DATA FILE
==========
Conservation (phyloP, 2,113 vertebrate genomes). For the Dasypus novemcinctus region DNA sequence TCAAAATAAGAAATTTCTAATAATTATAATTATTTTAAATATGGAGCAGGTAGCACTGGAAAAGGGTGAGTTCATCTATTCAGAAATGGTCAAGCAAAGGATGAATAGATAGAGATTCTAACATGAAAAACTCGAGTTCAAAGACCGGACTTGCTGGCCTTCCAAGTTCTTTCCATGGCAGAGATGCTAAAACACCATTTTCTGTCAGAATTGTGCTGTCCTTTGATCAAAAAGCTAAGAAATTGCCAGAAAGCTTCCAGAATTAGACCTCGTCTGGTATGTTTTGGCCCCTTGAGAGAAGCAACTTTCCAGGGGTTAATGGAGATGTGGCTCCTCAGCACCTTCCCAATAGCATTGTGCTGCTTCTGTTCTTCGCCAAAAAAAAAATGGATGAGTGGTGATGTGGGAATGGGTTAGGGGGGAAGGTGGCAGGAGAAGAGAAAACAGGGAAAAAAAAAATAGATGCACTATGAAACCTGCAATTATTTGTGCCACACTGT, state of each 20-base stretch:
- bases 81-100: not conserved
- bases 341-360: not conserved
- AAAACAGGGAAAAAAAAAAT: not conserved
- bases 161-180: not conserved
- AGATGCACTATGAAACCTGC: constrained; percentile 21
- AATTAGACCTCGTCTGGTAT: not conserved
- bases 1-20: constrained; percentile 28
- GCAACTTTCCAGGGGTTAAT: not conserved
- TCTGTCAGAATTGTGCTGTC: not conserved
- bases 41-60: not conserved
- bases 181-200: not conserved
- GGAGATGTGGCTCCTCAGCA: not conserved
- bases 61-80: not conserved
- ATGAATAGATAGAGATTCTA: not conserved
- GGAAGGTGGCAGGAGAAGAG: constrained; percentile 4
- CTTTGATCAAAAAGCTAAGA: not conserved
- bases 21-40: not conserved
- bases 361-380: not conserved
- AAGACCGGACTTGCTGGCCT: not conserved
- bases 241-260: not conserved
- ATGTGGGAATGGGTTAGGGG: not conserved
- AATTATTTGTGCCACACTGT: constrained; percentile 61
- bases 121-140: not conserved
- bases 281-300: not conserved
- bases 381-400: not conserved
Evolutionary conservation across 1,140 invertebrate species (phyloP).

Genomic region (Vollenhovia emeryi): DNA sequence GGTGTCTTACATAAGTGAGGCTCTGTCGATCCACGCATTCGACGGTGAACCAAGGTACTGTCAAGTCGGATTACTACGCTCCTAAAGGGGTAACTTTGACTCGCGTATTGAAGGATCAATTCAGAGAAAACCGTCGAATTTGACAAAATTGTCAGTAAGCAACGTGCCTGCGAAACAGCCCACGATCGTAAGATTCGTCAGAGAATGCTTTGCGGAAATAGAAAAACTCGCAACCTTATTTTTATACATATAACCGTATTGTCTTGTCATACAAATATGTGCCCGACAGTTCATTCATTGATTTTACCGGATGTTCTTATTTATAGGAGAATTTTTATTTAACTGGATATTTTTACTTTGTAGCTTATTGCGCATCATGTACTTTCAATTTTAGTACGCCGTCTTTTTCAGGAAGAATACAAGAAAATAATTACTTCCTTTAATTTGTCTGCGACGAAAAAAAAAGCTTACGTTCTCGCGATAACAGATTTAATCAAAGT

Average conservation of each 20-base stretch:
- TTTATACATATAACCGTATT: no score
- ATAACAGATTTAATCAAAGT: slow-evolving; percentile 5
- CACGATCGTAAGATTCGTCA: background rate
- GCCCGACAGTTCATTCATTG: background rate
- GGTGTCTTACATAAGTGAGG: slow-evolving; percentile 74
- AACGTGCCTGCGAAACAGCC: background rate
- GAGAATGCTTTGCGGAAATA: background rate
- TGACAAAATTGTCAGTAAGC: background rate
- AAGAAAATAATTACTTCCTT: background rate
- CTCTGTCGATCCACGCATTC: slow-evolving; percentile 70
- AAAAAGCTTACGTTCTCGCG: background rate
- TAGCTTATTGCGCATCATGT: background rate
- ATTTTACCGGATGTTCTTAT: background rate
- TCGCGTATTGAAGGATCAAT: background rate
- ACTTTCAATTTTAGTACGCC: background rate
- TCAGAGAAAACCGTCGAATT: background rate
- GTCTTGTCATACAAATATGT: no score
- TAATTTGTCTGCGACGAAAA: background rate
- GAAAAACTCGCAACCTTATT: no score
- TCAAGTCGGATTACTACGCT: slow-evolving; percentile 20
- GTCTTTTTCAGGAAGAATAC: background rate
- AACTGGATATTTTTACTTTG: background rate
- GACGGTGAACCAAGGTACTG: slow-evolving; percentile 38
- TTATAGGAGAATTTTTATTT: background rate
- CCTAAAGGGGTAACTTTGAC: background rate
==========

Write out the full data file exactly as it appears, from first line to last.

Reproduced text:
Conservation (phyloP, 2,113 vertebrate genomes). For the Dasypus novemcinctus region DNA sequence TCAAAATAAGAAATTTCTAATAATTATAATTATTTTAAATATGGAGCAGGTAGCACTGGAAAAGGGTGAGTTCATCTATTCAGAAATGGTCAAGCAAAGGATGAATAGATAGAGATTCTAACATGAAAAACTCGAGTTCAAAGACCGGACTTGCTGGCCTTCCAAGTTCTTTCCATGGCAGAGATGCTAAAACACCATTTTCTGTCAGAATTGTGCTGTCCTTTGATCAAAAAGCTAAGAAATTGCCAGAAAGCTTCCAGAATTAGACCTCGTCTGGTATGTTTTGGCCCCTTGAGAGAAGCAACTTTCCAGGGGTTAATGGAGATGTGGCTCCTCAGCACCTTCCCAATAGCATTGTGCTGCTTCTGTTCTTCGCCAAAAAAAAAATGGATGAGTGGTGATGTGGGAATGGGTTAGGGGGGAAGGTGGCAGGAGAAGAGAAAACAGGGAAAAAAAAAATAGATGCACTATGAAACCTGCAATTATTTGTGCCACACTGT, state of each 20-base stretch:
- bases 81-100: not conserved
- bases 341-360: not conserved
- AAAACAGGGAAAAAAAAAAT: not conserved
- bases 161-180: not conserved
- AGATGCACTATGAAACCTGC: constrained; percentile 21
- AATTAGACCTCGTCTGGTAT: not conserved
- bases 1-20: constrained; percentile 28
- GCAACTTTCCAGGGGTTAAT: not conserved
- TCTGTCAGAATTGTGCTGTC: not conserved
- bases 41-60: not conserved
- bases 181-200: not conserved
- GGAGATGTGGCTCCTCAGCA: not conserved
- bases 61-80: not conserved
- ATGAATAGATAGAGATTCTA: not conserved
- GGAAGGTGGCAGGAGAAGAG: constrained; percentile 4
- CTTTGATCAAAAAGCTAAGA: not conserved
- bases 21-40: not conserved
- bases 361-380: not conserved
- AAGACCGGACTTGCTGGCCT: not conserved
- bases 241-260: not conserved
- ATGTGGGAATGGGTTAGGGG: not conserved
- AATTATTTGTGCCACACTGT: constrained; percentile 61
- bases 121-140: not conserved
- bases 281-300: not conserved
- bases 381-400: not conserved
Evolutionary conservation across 1,140 invertebrate species (phyloP).

Genomic region (Vollenhovia emeryi): DNA sequence GGTGTCTTACATAAGTGAGGCTCTGTCGATCCACGCATTCGACGGTGAACCAAGGTACTGTCAAGTCGGATTACTACGCTCCTAAAGGGGTAACTTTGACTCGCGTATTGAAGGATCAATTCAGAGAAAACCGTCGAATTTGACAAAATTGTCAGTAAGCAACGTGCCTGCGAAACAGCCCACGATCGTAAGATTCGTCAGAGAATGCTTTGCGGAAATAGAAAAACTCGCAACCTTATTTTTATACATATAACCGTATTGTCTTGTCATACAAATATGTGCCCGACAGTTCATTCATTGATTTTACCGGATGTTCTTATTTATAGGAGAATTTTTATTTAACTGGATATTTTTACTTTGTAGCTTATTGCGCATCATGTACTTTCAATTTTAGTACGCCGTCTTTTTCAGGAAGAATACAAGAAAATAATTACTTCCTTTAATTTGTCTGCGACGAAAAAAAAAGCTTACGTTCTCGCGATAACAGATTTAATCAAAGT

Average conservation of each 20-base stretch:
- TTTATACATATAACCGTATT: no score
- ATAACAGATTTAATCAAAGT: slow-evolving; percentile 5
- CACGATCGTAAGATTCGTCA: background rate
- GCCCGACAGTTCATTCATTG: background rate
- GGTGTCTTACATAAGTGAGG: slow-evolving; percentile 74
- AACGTGCCTGCGAAACAGCC: background rate
- GAGAATGCTTTGCGGAAATA: background rate
- TGACAAAATTGTCAGTAAGC: background rate
- AAGAAAATAATTACTTCCTT: background rate
- CTCTGTCGATCCACGCATTC: slow-evolving; percentile 70
- AAAAAGCTTACGTTCTCGCG: background rate
- TAGCTTATTGCGCATCATGT: background rate
- ATTTTACCGGATGTTCTTAT: background rate
- TCGCGTATTGAAGGATCAAT: background rate
- ACTTTCAATTTTAGTACGCC: background rate
- TCAGAGAAAACCGTCGAATT: background rate
- GTCTTGTCATACAAATATGT: no score
- TAATTTGTCTGCGACGAAAA: background rate
- GAAAAACTCGCAACCTTATT: no score
- TCAAGTCGGATTACTACGCT: slow-evolving; percentile 20
- GTCTTTTTCAGGAAGAATAC: background rate
- AACTGGATATTTTTACTTTG: background rate
- GACGGTGAACCAAGGTACTG: slow-evolving; percentile 38
- TTATAGGAGAATTTTTATTT: background rate
- CCTAAAGGGGTAACTTTGAC: background rate